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Dependency Injection with AngularJS [Kindle Edition]

Alex Knol
2.7 out of 5 stars  See all reviews (3 customer reviews)

Print List Price: £18.99
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Book Description

In Detail

Dependency injection facilitates better testing by allowing us to mock dependencies in testing environments so that we only test one thing at a time. It also enables us to write more maintainable code by decoupling our objects from their implementations. The motivation for using it in AngularJS is to make it easier to transparently load mocked objects in tests.

This book is a practical manual to get you started on dependency injection. It will also take you along the road to creating testable and reusable code. Ensuring productivity and stability are the two most important things that you will learn.

"Dependency Injection with AngularJS" will introduce you to AngularJS using a simple sample project. By portraying different ways of developing code modules, it will show you the advantages of dependency injection. This will lead to the ability to create reusable components that can easily be tested.

The book contains a section that will show you how to make a chart component to display historical data. A short chapter will explain some of the theory and the reasons behind dependency injection. You will be introduced to Jasmine, a JavaScript behavior-driven development testing framework. You will learn how to test your code in real browsers using Karma, the lightning fast AngularJS test runner. Lastly the book will show you how to build reusable components you can stack on top of each other.

You will learn everything you need to know how to use dependency injection with AngularJS.

Approach

This book is a practical, hands-on approach to using dependency injection and implementing test-driven development using AngularJS.

Who this book is for

Dependency Injection with AngularJS is aimed at developers who are aware of AngularJS but need to get started with using it in real life applications. Also, developers who want to get into test-driven development with AngularJS can use this book as practical guide. Even if you know about dependency injection, it can serve as a good reference on how it is used within AngularJS. Readers are expected to have some experience with JavaScript.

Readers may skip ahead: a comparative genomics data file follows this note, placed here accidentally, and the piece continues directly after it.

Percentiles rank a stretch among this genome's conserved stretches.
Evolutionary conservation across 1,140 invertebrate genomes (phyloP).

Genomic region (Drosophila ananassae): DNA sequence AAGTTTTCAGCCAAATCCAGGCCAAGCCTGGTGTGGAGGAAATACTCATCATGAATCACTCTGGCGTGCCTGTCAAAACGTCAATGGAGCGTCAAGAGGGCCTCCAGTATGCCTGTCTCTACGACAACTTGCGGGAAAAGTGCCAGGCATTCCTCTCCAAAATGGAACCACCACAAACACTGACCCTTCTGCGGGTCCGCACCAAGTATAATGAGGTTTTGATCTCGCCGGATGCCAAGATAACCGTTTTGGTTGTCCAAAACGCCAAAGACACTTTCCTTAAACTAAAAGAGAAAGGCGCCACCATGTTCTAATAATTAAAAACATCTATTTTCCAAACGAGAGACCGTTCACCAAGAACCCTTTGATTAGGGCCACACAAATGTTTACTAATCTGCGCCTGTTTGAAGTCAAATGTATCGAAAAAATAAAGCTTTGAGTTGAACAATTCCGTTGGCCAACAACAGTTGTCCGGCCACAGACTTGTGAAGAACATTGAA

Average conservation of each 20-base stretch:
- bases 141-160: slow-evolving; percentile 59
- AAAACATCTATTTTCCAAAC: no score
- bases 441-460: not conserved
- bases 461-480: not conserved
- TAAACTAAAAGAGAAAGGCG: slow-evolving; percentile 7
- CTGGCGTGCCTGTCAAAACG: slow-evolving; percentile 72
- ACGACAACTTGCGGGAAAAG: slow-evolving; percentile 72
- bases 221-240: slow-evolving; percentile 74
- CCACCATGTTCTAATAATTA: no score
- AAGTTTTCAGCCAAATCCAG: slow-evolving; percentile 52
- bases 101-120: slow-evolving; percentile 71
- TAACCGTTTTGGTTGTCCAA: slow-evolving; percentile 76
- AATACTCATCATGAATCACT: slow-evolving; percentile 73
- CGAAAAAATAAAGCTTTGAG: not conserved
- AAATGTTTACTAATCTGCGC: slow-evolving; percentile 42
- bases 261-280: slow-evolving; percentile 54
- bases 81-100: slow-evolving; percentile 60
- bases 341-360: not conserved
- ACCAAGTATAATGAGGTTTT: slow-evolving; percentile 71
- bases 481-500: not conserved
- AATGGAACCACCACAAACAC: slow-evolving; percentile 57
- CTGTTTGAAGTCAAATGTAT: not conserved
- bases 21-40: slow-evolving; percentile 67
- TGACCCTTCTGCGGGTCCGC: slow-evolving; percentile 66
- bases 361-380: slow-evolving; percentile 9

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Product Description

About the Author

Alex Knol

Alex Knol is a lifelong tech geek with a passion for automation. After spending some years away from software development, around the beginning of this century, he took up PHP development based on his early experiences with C and Pascal. Surprisingly, he has never really used web tools, but applications instead, to make websites, such as the platform that's driving kaizegine.com. Having built various applications using web technologies and frameworks, such as Symfony, he discovered AngularJS at the beginning of 2008, while searching for a way to structure frontend application code and make development easy. He used AngularJS, among other technologies, for a job-matching project in the Netherlands and, more recently, for an online website designer named Risingtool.com.


Product details

  • Format: Kindle Edition
  • File Size: 884 KB
  • Print Length: 78 pages
  • Publisher: Packt Publishing (18 Dec. 2013)
  • Sold by: Amazon Media EU S.à r.l.
  • Language: English
  • ASIN: B00HEGSL0Y
  • Text-to-Speech: Enabled
  • X-Ray:
  • Word Wise: Not Enabled
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  • Average Customer Review: 2.7 out of 5 stars  See all reviews (3 customer reviews)
  • Amazon Bestsellers Rank: #859,422 Paid in Kindle Store (See Top 100 Paid in Kindle Store)
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Customer Reviews

2.7 out of 5 stars
2.7 out of 5 stars
Most Helpful Customer Reviews
1 of 1 people found the following review helpful
Format:Paperback|Verified Purchase
I've bought several Packt Publishing books over the years, notably for Silverlight, and been astounded at how poor their titles have been. They need an editor who understands technology and what makes a good book. On Twitter their name frequently shows up as a company prepared to pay money to anyone to write a book, whether they have credibility or real knowledge or not. I learnt to avoid them, but then they released "Mastering Web Application Development with AngularJS" which turned out to be one of the best Angular books on the market.

So I decided to check out their other titles.